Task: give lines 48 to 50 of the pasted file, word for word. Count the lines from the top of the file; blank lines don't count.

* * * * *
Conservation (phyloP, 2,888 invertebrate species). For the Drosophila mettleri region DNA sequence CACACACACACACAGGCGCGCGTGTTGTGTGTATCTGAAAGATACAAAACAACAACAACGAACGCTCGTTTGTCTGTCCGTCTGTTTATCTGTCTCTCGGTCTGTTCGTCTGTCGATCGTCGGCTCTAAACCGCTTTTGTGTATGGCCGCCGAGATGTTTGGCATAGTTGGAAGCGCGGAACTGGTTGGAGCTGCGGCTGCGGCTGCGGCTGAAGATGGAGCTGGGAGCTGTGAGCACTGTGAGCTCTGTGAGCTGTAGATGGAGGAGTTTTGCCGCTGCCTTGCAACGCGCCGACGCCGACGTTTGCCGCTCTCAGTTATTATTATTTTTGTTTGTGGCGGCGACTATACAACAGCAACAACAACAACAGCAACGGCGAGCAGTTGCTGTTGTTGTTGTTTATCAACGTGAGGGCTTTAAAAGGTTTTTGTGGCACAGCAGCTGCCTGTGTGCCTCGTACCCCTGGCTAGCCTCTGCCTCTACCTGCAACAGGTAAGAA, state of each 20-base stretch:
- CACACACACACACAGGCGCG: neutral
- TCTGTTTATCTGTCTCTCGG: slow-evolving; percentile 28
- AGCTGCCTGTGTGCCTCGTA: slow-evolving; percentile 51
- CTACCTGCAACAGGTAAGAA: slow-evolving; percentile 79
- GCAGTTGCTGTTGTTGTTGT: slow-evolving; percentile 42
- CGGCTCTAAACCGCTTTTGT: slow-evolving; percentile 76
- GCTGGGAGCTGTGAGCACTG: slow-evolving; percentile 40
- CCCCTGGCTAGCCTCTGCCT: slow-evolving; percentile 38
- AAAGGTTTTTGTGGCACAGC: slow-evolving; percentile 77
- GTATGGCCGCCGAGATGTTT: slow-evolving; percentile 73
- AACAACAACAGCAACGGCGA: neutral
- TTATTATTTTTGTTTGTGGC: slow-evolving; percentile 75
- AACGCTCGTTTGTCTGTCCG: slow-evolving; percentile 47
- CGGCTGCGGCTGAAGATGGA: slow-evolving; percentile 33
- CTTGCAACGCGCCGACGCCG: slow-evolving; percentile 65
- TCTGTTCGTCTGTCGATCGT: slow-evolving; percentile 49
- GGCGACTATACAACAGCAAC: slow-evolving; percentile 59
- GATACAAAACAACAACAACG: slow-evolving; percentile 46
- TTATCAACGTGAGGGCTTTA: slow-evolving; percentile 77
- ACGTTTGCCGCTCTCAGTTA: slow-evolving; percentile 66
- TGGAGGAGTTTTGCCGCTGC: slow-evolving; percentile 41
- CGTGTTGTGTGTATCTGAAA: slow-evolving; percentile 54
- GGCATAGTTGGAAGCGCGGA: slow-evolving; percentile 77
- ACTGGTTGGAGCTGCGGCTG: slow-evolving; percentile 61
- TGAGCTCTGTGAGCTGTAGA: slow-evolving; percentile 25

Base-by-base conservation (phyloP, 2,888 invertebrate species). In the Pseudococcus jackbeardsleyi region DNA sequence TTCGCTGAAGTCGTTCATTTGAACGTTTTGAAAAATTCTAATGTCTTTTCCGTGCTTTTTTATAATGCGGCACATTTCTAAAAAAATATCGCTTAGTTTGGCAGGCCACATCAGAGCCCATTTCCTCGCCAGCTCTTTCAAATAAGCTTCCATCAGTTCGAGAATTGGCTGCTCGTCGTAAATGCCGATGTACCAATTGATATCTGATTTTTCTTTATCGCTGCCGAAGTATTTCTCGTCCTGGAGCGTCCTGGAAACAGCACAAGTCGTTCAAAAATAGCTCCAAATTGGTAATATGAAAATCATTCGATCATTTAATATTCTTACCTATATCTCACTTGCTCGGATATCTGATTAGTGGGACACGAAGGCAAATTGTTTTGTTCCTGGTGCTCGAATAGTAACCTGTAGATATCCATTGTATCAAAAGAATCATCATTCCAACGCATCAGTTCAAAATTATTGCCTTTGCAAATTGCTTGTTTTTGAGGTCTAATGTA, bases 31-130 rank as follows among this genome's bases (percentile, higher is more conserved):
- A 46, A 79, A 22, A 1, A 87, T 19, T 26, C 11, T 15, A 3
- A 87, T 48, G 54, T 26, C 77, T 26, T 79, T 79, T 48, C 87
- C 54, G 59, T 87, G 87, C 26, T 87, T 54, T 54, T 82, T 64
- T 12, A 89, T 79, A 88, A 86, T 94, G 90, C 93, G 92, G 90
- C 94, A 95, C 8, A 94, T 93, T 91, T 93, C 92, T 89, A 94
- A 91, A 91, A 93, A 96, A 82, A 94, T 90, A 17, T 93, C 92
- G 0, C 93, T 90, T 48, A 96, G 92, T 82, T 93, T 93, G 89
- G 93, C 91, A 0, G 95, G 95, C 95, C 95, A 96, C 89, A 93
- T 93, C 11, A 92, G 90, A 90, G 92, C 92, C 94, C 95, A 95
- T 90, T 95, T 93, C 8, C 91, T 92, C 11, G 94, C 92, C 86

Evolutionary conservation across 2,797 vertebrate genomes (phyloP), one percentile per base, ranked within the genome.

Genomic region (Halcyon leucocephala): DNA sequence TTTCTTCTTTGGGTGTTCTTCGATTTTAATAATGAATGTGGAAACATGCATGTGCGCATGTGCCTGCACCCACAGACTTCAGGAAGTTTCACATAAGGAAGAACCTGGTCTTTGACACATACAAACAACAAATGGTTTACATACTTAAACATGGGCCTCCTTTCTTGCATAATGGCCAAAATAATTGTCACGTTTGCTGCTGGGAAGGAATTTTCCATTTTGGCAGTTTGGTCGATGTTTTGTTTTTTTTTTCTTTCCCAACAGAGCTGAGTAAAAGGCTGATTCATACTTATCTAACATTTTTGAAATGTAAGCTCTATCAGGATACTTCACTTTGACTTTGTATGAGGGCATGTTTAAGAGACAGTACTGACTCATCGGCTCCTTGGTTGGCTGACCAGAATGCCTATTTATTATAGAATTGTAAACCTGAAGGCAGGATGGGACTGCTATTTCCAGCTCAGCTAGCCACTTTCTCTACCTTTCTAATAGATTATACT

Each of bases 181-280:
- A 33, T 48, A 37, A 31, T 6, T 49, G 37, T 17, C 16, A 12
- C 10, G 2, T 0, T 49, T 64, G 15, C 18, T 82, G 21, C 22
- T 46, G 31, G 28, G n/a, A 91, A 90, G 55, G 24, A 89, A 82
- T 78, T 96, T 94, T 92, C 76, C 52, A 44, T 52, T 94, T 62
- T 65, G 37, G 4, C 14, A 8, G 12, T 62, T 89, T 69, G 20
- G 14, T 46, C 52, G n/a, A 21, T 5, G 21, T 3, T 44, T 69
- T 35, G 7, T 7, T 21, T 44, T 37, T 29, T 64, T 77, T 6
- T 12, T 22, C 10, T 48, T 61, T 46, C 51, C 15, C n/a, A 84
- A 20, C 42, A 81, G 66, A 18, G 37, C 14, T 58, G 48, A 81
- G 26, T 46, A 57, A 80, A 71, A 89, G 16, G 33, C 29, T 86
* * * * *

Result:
- T 12, T 22, C 10, T 48, T 61, T 46, C 51, C 15, C n/a, A 84
- A 20, C 42, A 81, G 66, A 18, G 37, C 14, T 58, G 48, A 81
- G 26, T 46, A 57, A 80, A 71, A 89, G 16, G 33, C 29, T 86